The Court of Appeal recently affirmed the BC Securities Commission’s decision to impose significant fines on a purported financial advisor selling exempt market products in Michaels v. British Columbia Securities Commission, 2016 BCCA 144. Michaels touted himself as a “Certified Senior Advisor”. However, he was not authorized to give advice about purchasing securities. Nonetheless, he made $5.8 million in commissions and marketing fees through advising almost 500 elderly clients. The Commission ordered that Michaels cease trading in securities and disgorge the $5.8 million. It also imposed a $17.5 million administration penalty, finding his misconduct severe and predatory. Michaels appealed the misrepresentation and fraud findings and argued that the Commission imposed an unreasonable penalty. He further explained that the Commission unlawfully convened two different panels to determine his liability and his penalty.
The Court of Appeal found that Michaels failed to address risks with his clients and exaggerated benefits. Disclaimers buried in the material he gave the clients did not change this fact. The Court of Appeal also found that Michaels based his entire business model on deceiving clients. He knew he was not acting in clients’ best interests. Each of the two Commission panels heard the matter they were deciding, and s. 6(2) of the Act empowers the Chair to refer the matter of penalty to the sanctions panel. The sanctions panel gave clear, principled and intelligible reasons for its administrative penalty, and the Court of Appeal upheld the panel’s decision.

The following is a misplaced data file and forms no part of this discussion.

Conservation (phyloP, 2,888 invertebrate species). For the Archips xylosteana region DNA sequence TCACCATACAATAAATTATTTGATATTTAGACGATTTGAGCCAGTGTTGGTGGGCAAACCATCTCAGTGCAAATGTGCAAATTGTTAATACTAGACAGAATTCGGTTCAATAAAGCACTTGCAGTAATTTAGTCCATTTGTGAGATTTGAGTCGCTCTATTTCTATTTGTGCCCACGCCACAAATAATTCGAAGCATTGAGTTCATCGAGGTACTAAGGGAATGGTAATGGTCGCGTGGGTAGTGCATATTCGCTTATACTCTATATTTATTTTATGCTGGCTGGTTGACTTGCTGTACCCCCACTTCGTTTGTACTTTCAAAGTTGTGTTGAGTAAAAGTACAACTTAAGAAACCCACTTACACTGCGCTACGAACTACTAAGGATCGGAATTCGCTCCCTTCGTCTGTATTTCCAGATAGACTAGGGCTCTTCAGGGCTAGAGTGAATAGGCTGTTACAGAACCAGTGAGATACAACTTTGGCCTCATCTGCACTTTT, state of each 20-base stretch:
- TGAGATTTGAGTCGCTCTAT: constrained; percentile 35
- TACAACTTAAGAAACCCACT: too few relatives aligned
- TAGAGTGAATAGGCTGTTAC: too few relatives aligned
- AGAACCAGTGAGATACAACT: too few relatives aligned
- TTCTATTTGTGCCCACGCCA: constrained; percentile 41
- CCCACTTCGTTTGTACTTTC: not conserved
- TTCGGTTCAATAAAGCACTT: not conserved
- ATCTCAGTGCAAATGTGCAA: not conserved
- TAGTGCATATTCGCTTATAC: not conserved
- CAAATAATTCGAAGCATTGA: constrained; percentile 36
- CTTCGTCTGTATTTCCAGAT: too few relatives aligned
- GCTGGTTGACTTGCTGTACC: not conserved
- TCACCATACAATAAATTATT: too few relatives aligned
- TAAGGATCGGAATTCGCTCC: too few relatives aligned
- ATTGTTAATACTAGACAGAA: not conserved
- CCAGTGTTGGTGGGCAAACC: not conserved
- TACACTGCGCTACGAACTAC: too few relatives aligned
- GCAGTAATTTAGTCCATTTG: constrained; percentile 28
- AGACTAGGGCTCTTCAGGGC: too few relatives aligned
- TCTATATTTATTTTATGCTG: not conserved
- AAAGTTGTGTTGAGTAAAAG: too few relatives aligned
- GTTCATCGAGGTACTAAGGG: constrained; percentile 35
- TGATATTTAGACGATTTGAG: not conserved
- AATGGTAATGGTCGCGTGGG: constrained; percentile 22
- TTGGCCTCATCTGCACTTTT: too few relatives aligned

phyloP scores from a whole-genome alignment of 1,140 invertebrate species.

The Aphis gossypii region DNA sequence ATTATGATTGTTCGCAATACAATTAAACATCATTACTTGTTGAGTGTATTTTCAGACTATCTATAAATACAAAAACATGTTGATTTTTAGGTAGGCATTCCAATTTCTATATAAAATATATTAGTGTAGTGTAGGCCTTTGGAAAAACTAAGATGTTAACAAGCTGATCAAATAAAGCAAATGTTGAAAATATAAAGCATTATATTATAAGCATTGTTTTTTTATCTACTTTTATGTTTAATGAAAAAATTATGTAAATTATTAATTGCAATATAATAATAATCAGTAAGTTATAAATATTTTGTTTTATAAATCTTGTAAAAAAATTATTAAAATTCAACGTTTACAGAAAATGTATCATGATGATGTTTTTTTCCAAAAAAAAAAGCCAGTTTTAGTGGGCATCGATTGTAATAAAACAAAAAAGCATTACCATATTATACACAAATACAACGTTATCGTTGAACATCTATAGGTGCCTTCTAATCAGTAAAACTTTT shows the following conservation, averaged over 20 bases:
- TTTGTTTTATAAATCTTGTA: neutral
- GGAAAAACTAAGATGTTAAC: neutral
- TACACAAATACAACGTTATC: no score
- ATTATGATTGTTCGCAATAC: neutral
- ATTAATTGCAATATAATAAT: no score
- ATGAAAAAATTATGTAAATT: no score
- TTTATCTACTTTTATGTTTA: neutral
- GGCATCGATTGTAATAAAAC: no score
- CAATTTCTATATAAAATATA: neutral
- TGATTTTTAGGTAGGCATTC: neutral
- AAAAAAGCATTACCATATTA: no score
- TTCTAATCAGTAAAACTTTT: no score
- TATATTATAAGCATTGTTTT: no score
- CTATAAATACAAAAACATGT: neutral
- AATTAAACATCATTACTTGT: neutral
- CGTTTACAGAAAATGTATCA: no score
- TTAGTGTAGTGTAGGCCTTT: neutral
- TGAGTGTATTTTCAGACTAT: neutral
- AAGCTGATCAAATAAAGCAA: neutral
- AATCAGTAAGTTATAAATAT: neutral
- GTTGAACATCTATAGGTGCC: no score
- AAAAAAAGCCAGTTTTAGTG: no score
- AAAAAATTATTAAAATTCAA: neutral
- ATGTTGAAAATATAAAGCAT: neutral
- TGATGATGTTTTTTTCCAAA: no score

This case does not create any new legal principle. It affirms the principle that the Court of Appeal will defer significantly to the findings of the Securities Commission. The case also confirms the standard practice that the Commission will decide questions of liability and sanction separately. One would argue that the hearing of both issues would cause greater unfairness to a respondent as it would force them to meet both issues simultaneously. However, the case is noteworthy because of the high financial penalty and disgorgement. In Ascendion Law’s model of BCSC penalties, the presence of this case creates some significant statistical movements to the data, causing modern average penalties imposed by the Commission to advance markedly higher.